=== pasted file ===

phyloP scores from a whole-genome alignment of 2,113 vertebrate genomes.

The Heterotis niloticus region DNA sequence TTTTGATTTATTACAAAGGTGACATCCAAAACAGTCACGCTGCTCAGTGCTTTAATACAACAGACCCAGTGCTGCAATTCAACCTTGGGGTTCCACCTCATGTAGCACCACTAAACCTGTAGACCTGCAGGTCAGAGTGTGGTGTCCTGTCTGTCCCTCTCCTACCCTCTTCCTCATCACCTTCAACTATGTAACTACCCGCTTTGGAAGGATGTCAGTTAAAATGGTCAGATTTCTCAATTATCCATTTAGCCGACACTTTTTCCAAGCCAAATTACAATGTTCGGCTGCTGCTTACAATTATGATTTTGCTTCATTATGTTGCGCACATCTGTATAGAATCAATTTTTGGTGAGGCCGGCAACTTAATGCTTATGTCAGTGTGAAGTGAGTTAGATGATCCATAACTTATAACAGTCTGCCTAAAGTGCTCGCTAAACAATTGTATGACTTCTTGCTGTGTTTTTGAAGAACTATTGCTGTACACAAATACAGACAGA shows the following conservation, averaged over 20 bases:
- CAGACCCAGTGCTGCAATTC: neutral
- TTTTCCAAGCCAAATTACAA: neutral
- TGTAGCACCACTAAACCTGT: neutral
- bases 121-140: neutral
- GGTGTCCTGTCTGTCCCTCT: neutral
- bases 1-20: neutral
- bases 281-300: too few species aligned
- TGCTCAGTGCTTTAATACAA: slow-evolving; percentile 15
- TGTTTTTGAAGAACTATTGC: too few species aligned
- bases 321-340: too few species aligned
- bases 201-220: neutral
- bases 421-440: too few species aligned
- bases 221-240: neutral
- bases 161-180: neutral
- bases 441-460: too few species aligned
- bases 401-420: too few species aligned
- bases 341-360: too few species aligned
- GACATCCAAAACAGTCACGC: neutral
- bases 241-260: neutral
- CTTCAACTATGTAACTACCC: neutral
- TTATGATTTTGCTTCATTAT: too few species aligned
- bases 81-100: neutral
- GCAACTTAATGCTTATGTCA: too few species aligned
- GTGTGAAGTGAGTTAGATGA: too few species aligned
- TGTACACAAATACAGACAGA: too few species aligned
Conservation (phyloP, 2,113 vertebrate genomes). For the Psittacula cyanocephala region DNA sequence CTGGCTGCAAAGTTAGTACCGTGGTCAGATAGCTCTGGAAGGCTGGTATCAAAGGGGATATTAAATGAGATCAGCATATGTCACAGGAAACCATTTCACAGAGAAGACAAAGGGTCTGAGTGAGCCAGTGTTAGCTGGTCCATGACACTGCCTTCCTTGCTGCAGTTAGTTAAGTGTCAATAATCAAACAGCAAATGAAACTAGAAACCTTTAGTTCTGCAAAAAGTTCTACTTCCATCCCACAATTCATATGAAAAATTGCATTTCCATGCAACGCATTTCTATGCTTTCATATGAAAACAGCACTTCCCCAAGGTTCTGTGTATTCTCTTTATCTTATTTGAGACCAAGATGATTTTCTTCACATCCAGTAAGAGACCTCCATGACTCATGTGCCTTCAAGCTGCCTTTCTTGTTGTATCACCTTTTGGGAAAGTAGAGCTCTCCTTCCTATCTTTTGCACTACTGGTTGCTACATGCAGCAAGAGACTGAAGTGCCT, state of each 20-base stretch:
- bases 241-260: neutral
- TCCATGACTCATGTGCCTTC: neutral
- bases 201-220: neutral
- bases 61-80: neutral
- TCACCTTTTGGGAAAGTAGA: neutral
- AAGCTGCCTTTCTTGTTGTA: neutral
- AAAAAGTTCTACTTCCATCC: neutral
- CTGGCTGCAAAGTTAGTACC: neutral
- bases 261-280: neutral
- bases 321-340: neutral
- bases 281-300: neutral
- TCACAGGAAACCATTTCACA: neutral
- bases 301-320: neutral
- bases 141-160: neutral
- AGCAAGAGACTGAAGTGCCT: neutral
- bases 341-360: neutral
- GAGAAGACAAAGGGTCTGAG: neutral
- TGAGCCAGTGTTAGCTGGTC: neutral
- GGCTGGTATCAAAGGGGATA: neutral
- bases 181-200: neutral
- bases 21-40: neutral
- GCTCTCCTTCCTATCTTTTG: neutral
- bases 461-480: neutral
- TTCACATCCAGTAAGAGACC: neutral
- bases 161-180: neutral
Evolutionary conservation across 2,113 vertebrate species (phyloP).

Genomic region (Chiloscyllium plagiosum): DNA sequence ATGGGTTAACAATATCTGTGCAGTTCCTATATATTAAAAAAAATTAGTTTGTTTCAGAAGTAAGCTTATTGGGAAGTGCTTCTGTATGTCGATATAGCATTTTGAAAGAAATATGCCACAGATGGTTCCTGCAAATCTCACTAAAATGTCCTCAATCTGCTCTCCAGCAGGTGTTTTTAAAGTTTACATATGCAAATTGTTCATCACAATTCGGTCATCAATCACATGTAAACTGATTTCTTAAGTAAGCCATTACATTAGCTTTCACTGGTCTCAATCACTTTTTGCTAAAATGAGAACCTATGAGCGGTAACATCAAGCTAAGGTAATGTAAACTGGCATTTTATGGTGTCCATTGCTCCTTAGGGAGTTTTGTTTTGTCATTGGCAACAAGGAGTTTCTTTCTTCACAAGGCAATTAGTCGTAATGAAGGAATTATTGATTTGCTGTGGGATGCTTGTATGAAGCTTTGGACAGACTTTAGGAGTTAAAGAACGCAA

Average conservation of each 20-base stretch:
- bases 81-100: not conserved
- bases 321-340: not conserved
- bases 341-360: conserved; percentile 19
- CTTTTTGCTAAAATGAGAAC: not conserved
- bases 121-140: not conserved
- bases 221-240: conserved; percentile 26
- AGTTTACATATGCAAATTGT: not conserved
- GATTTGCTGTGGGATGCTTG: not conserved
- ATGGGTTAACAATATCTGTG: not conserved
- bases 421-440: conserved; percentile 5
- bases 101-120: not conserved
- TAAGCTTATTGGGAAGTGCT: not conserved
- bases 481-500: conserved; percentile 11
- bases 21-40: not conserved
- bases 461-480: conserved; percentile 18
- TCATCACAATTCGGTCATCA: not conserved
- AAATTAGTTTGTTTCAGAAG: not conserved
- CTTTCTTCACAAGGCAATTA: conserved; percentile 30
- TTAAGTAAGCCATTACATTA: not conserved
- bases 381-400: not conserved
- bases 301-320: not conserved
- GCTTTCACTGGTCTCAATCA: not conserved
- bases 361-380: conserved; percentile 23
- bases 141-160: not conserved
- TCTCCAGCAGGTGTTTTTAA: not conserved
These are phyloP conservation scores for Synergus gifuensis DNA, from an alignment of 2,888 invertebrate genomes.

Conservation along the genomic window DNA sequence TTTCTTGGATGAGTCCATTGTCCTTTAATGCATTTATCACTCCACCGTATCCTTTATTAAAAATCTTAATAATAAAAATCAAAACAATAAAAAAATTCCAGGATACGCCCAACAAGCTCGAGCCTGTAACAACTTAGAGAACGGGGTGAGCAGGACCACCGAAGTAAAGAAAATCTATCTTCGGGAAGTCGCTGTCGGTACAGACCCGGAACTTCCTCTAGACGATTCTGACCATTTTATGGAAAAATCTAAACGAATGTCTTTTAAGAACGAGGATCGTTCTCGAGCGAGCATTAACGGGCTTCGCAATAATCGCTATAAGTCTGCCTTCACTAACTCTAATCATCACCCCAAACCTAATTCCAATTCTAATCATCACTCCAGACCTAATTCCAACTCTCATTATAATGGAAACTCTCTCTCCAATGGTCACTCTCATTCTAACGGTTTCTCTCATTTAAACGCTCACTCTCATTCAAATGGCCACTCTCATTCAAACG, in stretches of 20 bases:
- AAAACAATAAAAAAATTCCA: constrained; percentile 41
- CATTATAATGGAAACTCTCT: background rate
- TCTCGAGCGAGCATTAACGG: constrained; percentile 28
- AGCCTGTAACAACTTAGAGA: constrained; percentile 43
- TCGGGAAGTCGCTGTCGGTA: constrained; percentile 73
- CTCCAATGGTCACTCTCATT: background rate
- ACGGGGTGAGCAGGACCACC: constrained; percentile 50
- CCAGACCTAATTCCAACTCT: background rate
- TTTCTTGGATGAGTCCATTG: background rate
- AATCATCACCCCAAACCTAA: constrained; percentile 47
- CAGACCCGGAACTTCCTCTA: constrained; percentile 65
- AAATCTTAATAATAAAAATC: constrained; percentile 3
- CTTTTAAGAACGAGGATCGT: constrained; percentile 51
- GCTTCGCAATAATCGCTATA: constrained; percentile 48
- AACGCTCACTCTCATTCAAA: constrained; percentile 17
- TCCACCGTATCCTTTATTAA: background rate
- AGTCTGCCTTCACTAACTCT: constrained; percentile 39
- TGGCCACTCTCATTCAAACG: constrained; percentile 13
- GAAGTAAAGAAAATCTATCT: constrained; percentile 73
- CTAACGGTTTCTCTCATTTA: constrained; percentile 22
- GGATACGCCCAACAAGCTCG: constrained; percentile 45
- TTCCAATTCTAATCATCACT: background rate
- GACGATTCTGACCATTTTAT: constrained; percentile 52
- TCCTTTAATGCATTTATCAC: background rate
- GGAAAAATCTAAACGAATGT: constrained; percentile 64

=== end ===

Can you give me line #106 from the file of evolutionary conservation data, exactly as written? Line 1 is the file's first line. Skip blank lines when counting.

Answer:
- GACGATTCTGACCATTTTAT: constrained; percentile 52